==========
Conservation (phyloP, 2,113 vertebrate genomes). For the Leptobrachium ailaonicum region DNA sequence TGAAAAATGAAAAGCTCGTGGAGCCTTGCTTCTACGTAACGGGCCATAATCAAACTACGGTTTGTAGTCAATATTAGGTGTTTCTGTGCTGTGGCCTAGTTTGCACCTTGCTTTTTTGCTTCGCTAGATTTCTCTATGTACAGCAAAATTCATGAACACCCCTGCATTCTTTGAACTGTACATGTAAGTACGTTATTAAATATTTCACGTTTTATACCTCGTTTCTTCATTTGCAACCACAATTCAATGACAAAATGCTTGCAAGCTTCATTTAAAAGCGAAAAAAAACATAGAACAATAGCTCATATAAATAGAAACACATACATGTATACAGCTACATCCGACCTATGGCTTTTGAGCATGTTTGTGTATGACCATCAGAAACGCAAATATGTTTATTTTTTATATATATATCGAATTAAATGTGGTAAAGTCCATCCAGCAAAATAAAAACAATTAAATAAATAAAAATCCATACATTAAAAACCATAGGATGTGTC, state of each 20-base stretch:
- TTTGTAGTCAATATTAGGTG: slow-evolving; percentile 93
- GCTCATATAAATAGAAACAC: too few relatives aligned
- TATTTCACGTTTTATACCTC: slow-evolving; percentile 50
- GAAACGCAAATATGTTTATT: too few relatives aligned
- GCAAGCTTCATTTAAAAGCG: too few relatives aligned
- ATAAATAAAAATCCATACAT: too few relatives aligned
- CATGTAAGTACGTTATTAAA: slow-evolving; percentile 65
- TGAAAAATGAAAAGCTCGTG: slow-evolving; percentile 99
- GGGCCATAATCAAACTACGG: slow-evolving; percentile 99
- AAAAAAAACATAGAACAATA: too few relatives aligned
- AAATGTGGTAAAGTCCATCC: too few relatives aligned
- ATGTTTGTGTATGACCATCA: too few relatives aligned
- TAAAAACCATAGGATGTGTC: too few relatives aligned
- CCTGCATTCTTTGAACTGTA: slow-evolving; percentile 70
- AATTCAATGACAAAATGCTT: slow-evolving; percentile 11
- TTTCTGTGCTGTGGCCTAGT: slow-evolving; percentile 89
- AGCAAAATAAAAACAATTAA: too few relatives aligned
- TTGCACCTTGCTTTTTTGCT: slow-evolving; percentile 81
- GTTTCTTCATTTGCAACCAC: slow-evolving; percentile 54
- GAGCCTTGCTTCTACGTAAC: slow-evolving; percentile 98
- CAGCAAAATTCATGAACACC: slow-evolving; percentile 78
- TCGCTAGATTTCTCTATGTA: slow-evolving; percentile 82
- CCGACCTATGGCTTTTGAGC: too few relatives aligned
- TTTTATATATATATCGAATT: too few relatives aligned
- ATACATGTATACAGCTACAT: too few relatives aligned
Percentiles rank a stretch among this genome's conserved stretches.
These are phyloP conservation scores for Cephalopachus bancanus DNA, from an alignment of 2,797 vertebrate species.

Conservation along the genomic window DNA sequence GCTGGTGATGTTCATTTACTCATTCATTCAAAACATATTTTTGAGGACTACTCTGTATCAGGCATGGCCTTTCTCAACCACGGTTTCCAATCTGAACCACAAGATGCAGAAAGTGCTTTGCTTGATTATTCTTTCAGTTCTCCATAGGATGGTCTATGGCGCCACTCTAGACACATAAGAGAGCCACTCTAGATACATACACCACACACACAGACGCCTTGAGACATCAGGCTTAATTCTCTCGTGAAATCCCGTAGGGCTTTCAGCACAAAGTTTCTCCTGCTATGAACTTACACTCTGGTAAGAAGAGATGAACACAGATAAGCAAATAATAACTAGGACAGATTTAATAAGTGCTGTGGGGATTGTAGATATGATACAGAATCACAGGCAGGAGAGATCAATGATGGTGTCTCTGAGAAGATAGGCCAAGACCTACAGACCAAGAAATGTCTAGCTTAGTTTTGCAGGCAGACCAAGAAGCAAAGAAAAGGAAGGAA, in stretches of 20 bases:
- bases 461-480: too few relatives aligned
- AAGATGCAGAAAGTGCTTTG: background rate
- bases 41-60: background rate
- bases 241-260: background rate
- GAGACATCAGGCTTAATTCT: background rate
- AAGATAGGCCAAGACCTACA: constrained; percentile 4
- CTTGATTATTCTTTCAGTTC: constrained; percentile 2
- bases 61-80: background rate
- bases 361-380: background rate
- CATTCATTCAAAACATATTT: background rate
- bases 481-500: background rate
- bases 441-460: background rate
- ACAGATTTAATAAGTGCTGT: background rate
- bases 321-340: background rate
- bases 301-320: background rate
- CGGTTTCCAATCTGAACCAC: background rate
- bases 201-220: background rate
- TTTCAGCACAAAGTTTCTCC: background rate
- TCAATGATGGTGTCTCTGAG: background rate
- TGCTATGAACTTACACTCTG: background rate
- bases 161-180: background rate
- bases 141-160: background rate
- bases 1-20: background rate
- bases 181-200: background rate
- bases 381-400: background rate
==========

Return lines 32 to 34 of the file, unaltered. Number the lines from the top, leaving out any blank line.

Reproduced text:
- bases 41-60: background rate
- bases 241-260: background rate
- GAGACATCAGGCTTAATTCT: background rate